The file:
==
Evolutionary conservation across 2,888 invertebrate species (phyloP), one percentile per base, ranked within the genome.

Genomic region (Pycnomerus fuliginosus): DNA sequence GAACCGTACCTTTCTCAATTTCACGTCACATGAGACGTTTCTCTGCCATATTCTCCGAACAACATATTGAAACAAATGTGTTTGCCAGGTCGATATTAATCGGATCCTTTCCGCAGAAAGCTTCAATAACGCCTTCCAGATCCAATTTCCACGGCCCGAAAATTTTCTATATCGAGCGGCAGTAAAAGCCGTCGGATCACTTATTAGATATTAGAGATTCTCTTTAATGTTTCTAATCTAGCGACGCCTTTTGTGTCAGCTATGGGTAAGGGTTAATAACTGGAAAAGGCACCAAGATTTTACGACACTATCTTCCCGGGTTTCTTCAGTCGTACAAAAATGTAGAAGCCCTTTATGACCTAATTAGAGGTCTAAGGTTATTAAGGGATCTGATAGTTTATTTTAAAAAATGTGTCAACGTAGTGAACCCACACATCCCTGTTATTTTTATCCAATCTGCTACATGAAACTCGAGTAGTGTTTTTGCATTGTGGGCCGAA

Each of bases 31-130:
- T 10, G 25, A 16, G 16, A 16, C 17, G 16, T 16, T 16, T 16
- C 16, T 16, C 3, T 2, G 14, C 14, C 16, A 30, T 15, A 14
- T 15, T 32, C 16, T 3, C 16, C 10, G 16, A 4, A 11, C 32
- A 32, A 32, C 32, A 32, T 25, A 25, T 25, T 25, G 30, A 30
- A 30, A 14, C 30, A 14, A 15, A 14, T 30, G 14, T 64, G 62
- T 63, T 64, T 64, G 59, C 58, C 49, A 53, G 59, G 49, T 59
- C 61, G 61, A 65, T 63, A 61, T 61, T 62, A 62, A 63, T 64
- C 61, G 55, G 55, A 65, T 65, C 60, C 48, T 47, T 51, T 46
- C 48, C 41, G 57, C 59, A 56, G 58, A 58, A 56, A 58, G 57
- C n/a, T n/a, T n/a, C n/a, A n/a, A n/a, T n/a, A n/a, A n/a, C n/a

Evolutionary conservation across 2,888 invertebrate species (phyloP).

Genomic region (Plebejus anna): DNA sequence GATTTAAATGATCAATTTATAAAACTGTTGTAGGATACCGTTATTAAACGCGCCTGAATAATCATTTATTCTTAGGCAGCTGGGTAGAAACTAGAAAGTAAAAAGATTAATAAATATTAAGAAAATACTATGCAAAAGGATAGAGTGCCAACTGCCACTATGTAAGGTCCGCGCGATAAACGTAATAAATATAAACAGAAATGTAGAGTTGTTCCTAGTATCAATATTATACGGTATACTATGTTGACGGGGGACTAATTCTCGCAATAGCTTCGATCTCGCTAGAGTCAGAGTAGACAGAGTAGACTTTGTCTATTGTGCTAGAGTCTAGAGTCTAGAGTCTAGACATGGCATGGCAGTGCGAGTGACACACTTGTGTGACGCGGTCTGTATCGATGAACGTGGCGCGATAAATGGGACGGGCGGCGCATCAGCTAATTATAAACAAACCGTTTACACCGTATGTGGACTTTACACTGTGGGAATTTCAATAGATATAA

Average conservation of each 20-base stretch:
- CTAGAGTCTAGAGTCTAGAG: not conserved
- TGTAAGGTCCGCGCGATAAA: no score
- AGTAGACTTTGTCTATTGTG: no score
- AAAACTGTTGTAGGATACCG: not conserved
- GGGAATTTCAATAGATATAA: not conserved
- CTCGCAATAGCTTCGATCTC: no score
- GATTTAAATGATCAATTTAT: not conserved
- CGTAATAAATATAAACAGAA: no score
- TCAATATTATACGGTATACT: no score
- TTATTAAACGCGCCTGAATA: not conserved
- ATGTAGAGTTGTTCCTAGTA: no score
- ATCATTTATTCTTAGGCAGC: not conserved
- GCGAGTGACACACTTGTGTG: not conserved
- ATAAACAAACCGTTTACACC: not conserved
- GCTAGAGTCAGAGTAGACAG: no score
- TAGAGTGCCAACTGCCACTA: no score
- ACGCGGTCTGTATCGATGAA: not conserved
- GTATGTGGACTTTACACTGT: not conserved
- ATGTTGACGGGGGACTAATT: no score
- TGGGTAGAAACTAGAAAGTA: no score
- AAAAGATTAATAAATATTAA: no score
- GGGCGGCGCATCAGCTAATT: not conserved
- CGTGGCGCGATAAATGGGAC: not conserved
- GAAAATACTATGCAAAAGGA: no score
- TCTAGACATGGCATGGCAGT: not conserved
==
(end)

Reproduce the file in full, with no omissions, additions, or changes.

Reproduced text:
Evolutionary conservation across 2,888 invertebrate species (phyloP), one percentile per base, ranked within the genome.

Genomic region (Pycnomerus fuliginosus): DNA sequence GAACCGTACCTTTCTCAATTTCACGTCACATGAGACGTTTCTCTGCCATATTCTCCGAACAACATATTGAAACAAATGTGTTTGCCAGGTCGATATTAATCGGATCCTTTCCGCAGAAAGCTTCAATAACGCCTTCCAGATCCAATTTCCACGGCCCGAAAATTTTCTATATCGAGCGGCAGTAAAAGCCGTCGGATCACTTATTAGATATTAGAGATTCTCTTTAATGTTTCTAATCTAGCGACGCCTTTTGTGTCAGCTATGGGTAAGGGTTAATAACTGGAAAAGGCACCAAGATTTTACGACACTATCTTCCCGGGTTTCTTCAGTCGTACAAAAATGTAGAAGCCCTTTATGACCTAATTAGAGGTCTAAGGTTATTAAGGGATCTGATAGTTTATTTTAAAAAATGTGTCAACGTAGTGAACCCACACATCCCTGTTATTTTTATCCAATCTGCTACATGAAACTCGAGTAGTGTTTTTGCATTGTGGGCCGAA

Each of bases 31-130:
- T 10, G 25, A 16, G 16, A 16, C 17, G 16, T 16, T 16, T 16
- C 16, T 16, C 3, T 2, G 14, C 14, C 16, A 30, T 15, A 14
- T 15, T 32, C 16, T 3, C 16, C 10, G 16, A 4, A 11, C 32
- A 32, A 32, C 32, A 32, T 25, A 25, T 25, T 25, G 30, A 30
- A 30, A 14, C 30, A 14, A 15, A 14, T 30, G 14, T 64, G 62
- T 63, T 64, T 64, G 59, C 58, C 49, A 53, G 59, G 49, T 59
- C 61, G 61, A 65, T 63, A 61, T 61, T 62, A 62, A 63, T 64
- C 61, G 55, G 55, A 65, T 65, C 60, C 48, T 47, T 51, T 46
- C 48, C 41, G 57, C 59, A 56, G 58, A 58, A 56, A 58, G 57
- C n/a, T n/a, T n/a, C n/a, A n/a, A n/a, T n/a, A n/a, A n/a, C n/a

Evolutionary conservation across 2,888 invertebrate species (phyloP).

Genomic region (Plebejus anna): DNA sequence GATTTAAATGATCAATTTATAAAACTGTTGTAGGATACCGTTATTAAACGCGCCTGAATAATCATTTATTCTTAGGCAGCTGGGTAGAAACTAGAAAGTAAAAAGATTAATAAATATTAAGAAAATACTATGCAAAAGGATAGAGTGCCAACTGCCACTATGTAAGGTCCGCGCGATAAACGTAATAAATATAAACAGAAATGTAGAGTTGTTCCTAGTATCAATATTATACGGTATACTATGTTGACGGGGGACTAATTCTCGCAATAGCTTCGATCTCGCTAGAGTCAGAGTAGACAGAGTAGACTTTGTCTATTGTGCTAGAGTCTAGAGTCTAGAGTCTAGACATGGCATGGCAGTGCGAGTGACACACTTGTGTGACGCGGTCTGTATCGATGAACGTGGCGCGATAAATGGGACGGGCGGCGCATCAGCTAATTATAAACAAACCGTTTACACCGTATGTGGACTTTACACTGTGGGAATTTCAATAGATATAA

Average conservation of each 20-base stretch:
- CTAGAGTCTAGAGTCTAGAG: not conserved
- TGTAAGGTCCGCGCGATAAA: no score
- AGTAGACTTTGTCTATTGTG: no score
- AAAACTGTTGTAGGATACCG: not conserved
- GGGAATTTCAATAGATATAA: not conserved
- CTCGCAATAGCTTCGATCTC: no score
- GATTTAAATGATCAATTTAT: not conserved
- CGTAATAAATATAAACAGAA: no score
- TCAATATTATACGGTATACT: no score
- TTATTAAACGCGCCTGAATA: not conserved
- ATGTAGAGTTGTTCCTAGTA: no score
- ATCATTTATTCTTAGGCAGC: not conserved
- GCGAGTGACACACTTGTGTG: not conserved
- ATAAACAAACCGTTTACACC: not conserved
- GCTAGAGTCAGAGTAGACAG: no score
- TAGAGTGCCAACTGCCACTA: no score
- ACGCGGTCTGTATCGATGAA: not conserved
- GTATGTGGACTTTACACTGT: not conserved
- ATGTTGACGGGGGACTAATT: no score
- TGGGTAGAAACTAGAAAGTA: no score
- AAAAGATTAATAAATATTAA: no score
- GGGCGGCGCATCAGCTAATT: not conserved
- CGTGGCGCGATAAATGGGAC: not conserved
- GAAAATACTATGCAAAAGGA: no score
- TCTAGACATGGCATGGCAGT: not conserved